Nicola lo Calzo

Obia. Maroons of the Guianas, from antislavery struggles to mass society

About the project
Tablet Amoida & Glenn carry the oracle (the bottom of an old canoe)
The Gaama’s spirit directs where they go
Suriname, 2014
Paramaribo. Asindoopo, Suriname
Samantha Main, a Saamaka student from Paramaribo.
Asindoopo, Suriname, 2014.
Asindoopo village, Saamaka territory, Suriname, 2014.
Onis works as assistant to his cousin Seké, a Ndyuka tourist guide on the Maroni River
French Guiana, 2014.
Speech by Albert Aboikoni, who served as interim Gaama, in front of government officials, on the burial vigil (Booko-de).
Asindoopo, Suriname, 2014.
Narrative, of a Five Years’ Expedition, against the Revolted
Negroes of Suriname., de/by John Gabriel Stedman, 1796 / Collection of Robert N. Essick. ˝ 2015 William Blake Archive.
A Saamaka boy with a parrot, participant in the Gaama’s funeral in Asindoopo, Suriname, 2014.
Headless, embalmed parrot. Alexandre Franconie departmental Museum, Cayenne, French Guiana, 2014.
Papakente, a Ndyuka gold miner, shows off his rings.
Chinese market in front of Grand Santi, Surinamen 2014.
On a village canoe, Aboikoni family members dance.
As a part of the ritual, the canoe circles around and around several times in order to represent the hesitations of the deceased’s soul.
Asindoopo,Suriname, 2014.
Stephano, a young Ndyuka on the bank of Maroni river in village of Belicampo, French Guiana, 2014.
A slave, in bronze, anonymous, from the 19th century.
Alexandre Franconie departmental Museum, Cayenne,
French Guiana, 2014.
Young Maroons playing in the public swimming pool of Saint-Laurent du Maroni. Place de la République, French Guiana, 2014.
Adrien Ajintoena in trance during the Komanti ceremony in Charvein, French Guiana 2014.
Milky Way from Belicampo.
Maroni River, French Guiana, 2014.
Carolina Navas
They Are Watching Us
Carolina Navas

They Are Watching Us

About the project
The Citadel
El Wey

Nicola Lo Calzo, Italy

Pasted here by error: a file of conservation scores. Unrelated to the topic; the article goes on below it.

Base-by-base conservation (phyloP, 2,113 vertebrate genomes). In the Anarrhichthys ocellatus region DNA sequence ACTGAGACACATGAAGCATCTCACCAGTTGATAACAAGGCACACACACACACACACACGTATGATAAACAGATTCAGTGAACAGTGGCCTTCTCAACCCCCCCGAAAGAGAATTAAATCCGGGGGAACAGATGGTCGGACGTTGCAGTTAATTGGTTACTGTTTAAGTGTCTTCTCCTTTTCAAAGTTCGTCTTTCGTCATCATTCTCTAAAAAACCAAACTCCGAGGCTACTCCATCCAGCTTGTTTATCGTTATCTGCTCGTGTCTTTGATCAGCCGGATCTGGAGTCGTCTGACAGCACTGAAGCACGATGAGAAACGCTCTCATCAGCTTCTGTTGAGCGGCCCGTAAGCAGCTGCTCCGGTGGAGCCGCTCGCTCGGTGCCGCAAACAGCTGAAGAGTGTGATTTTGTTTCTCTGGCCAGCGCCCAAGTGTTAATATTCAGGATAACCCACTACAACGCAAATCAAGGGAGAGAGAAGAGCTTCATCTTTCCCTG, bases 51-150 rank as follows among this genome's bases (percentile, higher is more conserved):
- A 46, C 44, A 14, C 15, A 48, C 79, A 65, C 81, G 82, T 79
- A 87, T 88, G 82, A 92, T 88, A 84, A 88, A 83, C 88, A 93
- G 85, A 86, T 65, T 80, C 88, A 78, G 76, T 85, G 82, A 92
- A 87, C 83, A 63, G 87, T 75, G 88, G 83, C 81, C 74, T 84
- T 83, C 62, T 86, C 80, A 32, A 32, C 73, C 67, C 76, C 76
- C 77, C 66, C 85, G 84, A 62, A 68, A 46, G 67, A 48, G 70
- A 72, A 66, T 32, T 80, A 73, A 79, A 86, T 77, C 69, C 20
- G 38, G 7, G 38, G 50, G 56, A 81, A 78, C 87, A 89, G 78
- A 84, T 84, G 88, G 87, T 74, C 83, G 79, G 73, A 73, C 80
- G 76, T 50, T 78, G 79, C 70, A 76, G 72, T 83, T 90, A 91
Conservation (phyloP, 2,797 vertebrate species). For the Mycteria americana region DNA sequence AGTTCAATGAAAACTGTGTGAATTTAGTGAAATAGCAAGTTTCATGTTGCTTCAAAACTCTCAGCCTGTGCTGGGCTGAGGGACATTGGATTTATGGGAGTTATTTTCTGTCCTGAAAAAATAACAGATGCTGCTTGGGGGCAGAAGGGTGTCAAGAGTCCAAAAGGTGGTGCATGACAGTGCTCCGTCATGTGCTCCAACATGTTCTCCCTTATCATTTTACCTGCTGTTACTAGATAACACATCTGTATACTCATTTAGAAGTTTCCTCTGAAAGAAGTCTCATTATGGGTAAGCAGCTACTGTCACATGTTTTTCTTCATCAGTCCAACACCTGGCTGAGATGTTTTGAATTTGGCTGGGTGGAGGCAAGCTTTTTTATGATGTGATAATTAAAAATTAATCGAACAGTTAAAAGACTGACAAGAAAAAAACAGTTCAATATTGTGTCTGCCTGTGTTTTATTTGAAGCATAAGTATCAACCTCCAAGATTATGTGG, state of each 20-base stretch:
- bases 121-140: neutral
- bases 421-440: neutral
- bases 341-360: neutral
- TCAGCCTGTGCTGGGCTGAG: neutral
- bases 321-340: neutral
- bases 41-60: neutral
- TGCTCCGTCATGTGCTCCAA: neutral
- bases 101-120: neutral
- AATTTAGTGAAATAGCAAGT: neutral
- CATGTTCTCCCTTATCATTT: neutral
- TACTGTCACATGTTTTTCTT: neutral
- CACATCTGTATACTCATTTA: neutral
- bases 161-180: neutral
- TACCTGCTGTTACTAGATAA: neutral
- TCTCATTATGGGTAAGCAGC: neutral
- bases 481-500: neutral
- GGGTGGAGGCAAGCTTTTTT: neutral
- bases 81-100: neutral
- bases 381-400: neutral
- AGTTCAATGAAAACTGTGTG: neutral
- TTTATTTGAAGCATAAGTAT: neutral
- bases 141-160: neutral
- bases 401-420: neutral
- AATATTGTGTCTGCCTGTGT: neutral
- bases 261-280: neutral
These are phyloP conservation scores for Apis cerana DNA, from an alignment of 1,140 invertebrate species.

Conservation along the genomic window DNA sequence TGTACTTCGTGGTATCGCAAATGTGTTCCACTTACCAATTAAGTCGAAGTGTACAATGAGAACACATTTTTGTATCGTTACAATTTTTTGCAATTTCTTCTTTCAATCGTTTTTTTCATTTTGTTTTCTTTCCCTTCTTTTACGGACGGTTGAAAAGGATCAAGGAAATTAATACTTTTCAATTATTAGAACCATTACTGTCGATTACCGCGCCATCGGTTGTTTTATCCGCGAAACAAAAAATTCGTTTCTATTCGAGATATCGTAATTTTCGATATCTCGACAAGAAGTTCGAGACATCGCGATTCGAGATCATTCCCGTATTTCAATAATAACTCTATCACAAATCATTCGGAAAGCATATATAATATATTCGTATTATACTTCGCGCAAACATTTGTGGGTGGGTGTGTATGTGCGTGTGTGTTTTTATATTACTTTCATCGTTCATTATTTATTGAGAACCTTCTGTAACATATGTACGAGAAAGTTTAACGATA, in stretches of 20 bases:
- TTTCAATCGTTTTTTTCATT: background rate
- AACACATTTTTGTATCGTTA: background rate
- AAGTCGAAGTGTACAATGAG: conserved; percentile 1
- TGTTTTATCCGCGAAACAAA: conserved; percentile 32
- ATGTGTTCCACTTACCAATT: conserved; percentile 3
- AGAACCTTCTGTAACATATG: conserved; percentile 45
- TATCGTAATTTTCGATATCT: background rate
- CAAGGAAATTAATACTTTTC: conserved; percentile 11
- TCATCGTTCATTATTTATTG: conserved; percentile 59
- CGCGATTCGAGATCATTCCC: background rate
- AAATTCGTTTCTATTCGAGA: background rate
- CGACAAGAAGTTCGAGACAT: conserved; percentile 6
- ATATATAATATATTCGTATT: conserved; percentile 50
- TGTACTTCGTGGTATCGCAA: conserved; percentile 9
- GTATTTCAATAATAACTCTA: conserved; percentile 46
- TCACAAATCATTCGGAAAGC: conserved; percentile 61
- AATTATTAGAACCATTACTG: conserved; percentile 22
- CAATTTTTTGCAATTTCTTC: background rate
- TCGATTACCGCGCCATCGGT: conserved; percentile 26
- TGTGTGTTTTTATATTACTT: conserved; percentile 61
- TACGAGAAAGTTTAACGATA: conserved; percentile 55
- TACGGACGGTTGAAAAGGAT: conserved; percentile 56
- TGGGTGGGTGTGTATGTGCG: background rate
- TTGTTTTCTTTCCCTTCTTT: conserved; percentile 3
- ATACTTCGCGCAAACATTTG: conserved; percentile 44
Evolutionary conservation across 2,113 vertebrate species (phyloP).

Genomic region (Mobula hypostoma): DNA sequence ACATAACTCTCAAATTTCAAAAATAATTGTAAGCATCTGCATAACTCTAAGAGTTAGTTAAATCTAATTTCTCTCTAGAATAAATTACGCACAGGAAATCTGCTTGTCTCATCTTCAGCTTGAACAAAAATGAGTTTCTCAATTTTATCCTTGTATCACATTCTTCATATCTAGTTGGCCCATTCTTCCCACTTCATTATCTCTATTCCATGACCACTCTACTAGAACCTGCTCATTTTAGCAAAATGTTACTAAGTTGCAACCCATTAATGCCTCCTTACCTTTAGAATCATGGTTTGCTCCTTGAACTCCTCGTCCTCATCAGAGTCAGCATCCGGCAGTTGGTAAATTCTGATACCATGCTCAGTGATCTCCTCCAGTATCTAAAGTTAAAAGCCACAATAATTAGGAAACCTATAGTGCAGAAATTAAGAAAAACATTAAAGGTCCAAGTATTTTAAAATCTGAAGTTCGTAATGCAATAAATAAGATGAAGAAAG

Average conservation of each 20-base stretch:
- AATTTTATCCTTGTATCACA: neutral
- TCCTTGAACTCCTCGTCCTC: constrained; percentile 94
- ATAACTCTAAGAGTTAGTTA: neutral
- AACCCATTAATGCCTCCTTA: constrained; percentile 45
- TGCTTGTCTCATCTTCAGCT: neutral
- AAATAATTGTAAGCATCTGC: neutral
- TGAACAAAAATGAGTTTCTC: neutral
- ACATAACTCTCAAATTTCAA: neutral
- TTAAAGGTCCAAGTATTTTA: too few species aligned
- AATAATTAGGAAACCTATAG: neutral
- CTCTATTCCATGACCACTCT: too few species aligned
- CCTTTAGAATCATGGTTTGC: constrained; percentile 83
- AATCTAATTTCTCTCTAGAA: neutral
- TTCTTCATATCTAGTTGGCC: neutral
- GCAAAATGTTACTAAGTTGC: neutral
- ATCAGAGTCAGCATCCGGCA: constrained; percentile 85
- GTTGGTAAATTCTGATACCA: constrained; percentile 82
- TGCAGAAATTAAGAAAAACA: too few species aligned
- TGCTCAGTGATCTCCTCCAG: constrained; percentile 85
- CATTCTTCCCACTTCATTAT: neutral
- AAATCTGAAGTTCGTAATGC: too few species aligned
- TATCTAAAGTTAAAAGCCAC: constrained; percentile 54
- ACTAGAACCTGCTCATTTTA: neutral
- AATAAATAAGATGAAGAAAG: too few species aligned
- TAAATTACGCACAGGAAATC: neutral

Suriname – French Guiana

Despite having played a fundamental role in the anti-slavery struggle and identity construction of the African diaspora in the Americas, marronage is still poorly understood.

Marronage created communities that wrested themselves free of slavery and proclaimed their sovereignty in the New World. These communities of runaway slaves were found throughout the Americas, from Louisiana to Jamaica, Cuba, Haiti, Colombia, Brazil and the Guianas. Some of the descendants of these societies continue to exist today. They are the gatekeepers of a little known self-emancipation narrative. This is the story of the Maroons of the Guianas, also known as Businenge or Bushinengue.

The Obia photographic project ―undertaken in the historical Maroon territories of Saamaka and Maroni, in both Suriname and French Guiana (1)― seeks to examine the links between the exceptional magical-religious legacy of Maroon people and the new challenges that stem from modernity: the ongoing acculturation among new generations and the counterweight produced by deculturation. Additionally, Obia calls for a rethink of the connections between historical marronage and challenges pertaining to contemporary immigration and, not least, between the memories of the colonial past and accommodations with the postcolonial present.